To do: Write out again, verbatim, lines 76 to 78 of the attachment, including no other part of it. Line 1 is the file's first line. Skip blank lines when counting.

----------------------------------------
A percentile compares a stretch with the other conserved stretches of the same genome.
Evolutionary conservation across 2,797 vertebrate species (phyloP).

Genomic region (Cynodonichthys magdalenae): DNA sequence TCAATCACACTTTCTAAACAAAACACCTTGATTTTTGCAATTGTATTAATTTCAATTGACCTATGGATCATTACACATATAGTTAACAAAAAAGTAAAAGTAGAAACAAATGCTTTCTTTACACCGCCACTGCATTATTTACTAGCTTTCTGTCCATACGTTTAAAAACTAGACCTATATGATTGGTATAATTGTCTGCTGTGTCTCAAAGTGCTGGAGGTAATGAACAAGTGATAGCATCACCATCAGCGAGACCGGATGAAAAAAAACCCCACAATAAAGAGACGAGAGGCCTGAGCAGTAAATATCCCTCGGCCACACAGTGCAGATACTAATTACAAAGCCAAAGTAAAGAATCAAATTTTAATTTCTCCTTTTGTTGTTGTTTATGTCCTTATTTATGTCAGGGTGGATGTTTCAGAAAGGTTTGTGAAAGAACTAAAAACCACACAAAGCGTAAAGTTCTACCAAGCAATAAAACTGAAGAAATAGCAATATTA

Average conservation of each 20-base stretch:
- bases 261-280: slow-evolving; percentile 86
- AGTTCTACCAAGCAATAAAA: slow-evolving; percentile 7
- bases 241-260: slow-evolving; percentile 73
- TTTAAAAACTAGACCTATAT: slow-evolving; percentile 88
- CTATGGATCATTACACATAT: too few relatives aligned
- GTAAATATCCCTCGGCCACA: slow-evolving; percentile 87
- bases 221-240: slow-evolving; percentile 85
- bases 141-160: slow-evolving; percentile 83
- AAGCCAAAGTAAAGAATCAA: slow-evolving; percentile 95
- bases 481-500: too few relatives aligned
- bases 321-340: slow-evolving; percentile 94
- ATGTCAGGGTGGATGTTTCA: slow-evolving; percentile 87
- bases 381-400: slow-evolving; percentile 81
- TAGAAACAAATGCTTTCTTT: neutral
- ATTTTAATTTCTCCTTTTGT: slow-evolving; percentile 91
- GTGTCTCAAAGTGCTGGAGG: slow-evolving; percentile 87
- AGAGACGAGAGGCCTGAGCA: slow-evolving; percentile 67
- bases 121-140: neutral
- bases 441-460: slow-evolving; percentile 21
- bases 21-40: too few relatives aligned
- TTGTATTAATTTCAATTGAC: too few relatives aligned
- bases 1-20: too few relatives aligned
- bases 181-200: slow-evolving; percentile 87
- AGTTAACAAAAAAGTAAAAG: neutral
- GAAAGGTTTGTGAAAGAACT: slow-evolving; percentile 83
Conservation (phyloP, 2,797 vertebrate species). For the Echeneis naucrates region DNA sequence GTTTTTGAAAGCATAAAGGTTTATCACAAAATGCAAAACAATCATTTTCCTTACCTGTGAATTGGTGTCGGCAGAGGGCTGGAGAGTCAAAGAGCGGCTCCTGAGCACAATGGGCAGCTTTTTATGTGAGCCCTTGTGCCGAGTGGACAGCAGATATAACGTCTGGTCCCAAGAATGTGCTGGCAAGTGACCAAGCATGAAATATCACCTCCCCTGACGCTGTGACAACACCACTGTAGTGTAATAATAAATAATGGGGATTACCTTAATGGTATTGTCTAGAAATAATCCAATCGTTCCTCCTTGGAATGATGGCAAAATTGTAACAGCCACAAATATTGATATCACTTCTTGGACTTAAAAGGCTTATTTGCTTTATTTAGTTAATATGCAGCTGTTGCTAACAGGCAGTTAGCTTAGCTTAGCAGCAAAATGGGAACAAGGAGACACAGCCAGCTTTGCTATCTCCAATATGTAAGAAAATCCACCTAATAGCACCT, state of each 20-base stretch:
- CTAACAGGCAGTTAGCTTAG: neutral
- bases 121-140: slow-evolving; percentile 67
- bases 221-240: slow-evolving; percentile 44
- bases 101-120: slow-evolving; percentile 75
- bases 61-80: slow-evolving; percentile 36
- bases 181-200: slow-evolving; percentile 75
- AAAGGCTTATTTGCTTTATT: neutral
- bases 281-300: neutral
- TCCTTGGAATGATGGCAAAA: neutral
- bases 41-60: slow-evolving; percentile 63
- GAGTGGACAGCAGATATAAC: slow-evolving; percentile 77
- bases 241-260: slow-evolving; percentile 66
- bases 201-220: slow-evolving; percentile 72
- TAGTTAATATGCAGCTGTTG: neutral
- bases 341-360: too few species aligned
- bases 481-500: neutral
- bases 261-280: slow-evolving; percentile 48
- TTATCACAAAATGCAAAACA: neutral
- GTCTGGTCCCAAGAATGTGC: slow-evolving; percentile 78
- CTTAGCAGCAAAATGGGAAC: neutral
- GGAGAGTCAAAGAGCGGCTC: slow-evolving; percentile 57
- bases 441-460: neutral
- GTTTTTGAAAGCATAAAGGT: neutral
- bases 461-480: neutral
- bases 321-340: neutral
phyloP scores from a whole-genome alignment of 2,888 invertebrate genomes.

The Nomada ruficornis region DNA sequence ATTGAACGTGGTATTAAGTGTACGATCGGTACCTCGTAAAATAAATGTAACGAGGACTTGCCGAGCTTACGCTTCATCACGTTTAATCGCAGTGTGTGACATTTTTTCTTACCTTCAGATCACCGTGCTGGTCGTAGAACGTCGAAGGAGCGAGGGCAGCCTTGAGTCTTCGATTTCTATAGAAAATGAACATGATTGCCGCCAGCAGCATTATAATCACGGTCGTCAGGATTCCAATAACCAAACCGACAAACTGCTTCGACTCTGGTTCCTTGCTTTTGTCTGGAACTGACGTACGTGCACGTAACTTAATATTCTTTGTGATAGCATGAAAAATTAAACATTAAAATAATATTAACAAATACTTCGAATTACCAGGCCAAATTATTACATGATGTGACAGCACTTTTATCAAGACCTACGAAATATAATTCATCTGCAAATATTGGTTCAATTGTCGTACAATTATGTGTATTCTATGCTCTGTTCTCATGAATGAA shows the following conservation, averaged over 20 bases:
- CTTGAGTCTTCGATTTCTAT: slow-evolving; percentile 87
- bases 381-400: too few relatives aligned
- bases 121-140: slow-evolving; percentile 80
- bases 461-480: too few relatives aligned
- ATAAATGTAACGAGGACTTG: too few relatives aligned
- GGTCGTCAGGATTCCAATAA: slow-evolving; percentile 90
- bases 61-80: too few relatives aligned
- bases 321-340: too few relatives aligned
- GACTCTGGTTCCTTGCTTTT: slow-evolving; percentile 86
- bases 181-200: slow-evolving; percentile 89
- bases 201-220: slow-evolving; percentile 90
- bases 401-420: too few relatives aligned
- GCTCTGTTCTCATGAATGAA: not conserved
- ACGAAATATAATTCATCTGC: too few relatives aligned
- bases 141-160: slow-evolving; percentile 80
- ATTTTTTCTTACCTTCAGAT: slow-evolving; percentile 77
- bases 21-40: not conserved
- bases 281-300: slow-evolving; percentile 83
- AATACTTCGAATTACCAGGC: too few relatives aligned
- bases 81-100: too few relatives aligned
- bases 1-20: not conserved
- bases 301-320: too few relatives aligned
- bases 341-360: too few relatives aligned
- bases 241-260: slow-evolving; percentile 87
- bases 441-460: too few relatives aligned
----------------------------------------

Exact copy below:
- AATACTTCGAATTACCAGGC: too few relatives aligned
- bases 81-100: too few relatives aligned
- bases 1-20: not conserved